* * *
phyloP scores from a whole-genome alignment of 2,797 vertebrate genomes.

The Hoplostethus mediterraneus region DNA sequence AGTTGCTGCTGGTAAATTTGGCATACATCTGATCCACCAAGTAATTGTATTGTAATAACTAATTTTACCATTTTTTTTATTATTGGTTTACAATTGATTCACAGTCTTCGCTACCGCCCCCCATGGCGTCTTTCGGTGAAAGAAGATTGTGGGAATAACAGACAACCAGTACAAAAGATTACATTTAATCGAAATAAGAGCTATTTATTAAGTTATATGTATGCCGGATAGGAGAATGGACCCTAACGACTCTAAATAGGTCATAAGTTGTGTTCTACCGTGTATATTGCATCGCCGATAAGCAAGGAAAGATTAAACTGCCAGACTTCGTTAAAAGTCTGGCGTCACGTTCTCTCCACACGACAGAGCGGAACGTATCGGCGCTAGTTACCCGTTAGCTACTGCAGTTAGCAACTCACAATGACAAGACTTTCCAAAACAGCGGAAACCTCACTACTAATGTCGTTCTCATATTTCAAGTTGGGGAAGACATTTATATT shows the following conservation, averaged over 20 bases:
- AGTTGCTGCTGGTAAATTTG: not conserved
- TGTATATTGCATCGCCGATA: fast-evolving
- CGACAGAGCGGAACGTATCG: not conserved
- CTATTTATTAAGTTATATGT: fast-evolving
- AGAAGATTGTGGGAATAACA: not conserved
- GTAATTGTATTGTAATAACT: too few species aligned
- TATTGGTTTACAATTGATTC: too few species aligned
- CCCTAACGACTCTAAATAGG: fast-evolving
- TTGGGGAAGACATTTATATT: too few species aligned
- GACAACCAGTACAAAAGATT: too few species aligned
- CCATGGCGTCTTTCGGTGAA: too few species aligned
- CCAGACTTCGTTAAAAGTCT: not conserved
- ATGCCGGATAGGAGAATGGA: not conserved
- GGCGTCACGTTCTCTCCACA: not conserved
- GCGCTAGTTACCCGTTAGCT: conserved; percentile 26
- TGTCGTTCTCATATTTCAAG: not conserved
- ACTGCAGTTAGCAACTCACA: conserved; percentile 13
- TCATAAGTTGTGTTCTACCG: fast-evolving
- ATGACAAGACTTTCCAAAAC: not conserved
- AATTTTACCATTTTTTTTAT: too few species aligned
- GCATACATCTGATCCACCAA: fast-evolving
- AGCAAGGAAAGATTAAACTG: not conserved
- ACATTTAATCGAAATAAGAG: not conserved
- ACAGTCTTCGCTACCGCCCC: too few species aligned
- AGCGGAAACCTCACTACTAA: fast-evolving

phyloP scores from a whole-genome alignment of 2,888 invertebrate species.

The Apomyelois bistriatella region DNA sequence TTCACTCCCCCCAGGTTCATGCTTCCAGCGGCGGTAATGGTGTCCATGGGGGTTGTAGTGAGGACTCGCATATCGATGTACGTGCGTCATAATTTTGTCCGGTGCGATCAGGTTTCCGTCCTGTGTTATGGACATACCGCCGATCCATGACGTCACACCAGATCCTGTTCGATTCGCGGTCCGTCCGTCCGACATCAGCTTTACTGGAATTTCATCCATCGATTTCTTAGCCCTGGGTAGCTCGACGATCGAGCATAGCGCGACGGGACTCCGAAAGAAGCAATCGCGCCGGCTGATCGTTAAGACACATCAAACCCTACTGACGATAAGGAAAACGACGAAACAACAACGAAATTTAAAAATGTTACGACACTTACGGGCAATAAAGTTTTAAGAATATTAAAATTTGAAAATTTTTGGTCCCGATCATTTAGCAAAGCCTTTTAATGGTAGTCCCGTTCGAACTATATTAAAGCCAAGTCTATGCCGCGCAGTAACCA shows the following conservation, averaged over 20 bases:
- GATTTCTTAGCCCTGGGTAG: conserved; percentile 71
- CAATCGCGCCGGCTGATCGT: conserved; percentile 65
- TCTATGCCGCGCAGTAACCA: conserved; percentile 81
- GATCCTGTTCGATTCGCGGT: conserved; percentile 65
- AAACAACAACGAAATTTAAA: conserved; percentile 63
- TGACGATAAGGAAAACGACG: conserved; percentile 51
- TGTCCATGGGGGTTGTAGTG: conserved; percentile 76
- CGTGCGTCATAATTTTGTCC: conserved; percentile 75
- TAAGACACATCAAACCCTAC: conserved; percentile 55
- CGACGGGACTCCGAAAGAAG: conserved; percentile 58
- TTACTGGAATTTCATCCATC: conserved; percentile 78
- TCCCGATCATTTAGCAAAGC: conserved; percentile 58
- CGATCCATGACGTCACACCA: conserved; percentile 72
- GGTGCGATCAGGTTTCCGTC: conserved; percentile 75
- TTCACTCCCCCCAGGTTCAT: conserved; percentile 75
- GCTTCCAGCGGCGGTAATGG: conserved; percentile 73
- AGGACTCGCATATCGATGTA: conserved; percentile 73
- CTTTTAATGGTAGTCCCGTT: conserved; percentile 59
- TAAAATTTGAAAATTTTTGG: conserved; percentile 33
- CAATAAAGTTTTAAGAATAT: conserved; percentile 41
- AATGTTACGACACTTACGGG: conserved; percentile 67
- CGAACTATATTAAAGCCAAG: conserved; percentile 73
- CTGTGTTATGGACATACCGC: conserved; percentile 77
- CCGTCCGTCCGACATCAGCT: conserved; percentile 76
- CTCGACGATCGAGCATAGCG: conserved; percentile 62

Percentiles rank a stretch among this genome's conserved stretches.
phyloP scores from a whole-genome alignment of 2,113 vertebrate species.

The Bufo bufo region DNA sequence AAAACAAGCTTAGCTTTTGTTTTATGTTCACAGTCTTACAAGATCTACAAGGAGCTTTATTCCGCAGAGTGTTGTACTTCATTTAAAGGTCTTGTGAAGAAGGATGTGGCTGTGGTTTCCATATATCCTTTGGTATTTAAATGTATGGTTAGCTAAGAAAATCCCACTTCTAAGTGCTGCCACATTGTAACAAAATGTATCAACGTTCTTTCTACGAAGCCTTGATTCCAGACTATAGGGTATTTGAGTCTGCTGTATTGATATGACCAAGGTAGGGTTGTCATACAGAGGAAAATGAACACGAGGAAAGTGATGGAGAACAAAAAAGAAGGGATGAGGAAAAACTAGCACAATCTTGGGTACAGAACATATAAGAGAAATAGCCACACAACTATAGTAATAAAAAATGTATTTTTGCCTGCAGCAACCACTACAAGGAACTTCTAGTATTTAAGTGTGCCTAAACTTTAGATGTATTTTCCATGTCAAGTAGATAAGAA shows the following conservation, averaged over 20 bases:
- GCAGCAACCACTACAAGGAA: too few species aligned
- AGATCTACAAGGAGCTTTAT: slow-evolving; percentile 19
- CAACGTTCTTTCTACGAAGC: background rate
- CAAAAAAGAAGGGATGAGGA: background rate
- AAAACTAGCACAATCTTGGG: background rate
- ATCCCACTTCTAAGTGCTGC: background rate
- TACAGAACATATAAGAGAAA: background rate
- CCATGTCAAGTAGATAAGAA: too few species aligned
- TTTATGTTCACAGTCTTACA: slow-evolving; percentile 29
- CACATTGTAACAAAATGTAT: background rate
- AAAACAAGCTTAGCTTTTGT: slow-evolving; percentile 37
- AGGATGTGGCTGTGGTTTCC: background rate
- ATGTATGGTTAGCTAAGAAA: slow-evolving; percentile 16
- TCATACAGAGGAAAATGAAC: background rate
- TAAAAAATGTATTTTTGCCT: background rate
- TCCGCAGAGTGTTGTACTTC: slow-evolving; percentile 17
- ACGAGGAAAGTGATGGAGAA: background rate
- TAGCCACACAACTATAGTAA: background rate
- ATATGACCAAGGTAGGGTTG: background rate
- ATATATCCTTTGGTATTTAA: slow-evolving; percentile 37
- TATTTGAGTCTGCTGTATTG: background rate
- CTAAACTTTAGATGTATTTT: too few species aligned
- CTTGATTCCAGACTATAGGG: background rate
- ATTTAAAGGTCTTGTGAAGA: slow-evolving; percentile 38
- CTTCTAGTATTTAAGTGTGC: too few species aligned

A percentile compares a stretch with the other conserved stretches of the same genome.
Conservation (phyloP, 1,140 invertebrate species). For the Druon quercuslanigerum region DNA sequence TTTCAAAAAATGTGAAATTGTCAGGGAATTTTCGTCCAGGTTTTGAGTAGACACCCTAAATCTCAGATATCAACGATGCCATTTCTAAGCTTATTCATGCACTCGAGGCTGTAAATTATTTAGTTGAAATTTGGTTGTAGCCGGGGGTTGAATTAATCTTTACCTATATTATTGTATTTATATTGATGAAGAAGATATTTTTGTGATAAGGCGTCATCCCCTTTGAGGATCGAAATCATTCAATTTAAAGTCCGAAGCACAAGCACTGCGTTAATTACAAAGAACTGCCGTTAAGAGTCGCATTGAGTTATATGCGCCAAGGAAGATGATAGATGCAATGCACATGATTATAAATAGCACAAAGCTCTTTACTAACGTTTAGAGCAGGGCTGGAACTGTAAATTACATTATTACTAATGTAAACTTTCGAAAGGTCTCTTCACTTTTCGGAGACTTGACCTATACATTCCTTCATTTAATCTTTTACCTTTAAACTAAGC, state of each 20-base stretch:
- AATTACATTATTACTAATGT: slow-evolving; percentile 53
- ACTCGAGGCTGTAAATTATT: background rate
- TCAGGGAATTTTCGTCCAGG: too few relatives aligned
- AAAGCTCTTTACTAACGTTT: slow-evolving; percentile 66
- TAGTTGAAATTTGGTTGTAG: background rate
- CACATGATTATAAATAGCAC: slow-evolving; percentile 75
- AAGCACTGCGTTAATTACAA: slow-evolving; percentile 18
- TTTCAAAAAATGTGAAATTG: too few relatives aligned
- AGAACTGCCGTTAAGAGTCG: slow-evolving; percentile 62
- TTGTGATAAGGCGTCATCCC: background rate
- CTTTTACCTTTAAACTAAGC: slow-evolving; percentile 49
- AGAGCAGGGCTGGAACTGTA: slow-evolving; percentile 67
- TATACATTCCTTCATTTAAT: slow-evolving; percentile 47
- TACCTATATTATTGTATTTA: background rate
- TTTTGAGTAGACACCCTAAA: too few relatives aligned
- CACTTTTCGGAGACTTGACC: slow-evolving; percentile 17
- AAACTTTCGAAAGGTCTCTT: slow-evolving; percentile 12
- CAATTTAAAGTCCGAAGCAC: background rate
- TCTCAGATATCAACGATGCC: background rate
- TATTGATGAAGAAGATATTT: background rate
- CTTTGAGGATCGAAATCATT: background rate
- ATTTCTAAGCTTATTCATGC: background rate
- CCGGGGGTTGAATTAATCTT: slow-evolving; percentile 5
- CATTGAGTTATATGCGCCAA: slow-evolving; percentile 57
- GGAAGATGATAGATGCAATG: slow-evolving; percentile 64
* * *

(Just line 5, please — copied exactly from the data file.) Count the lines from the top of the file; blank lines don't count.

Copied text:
- CGACAGAGCGGAACGTATCG: not conserved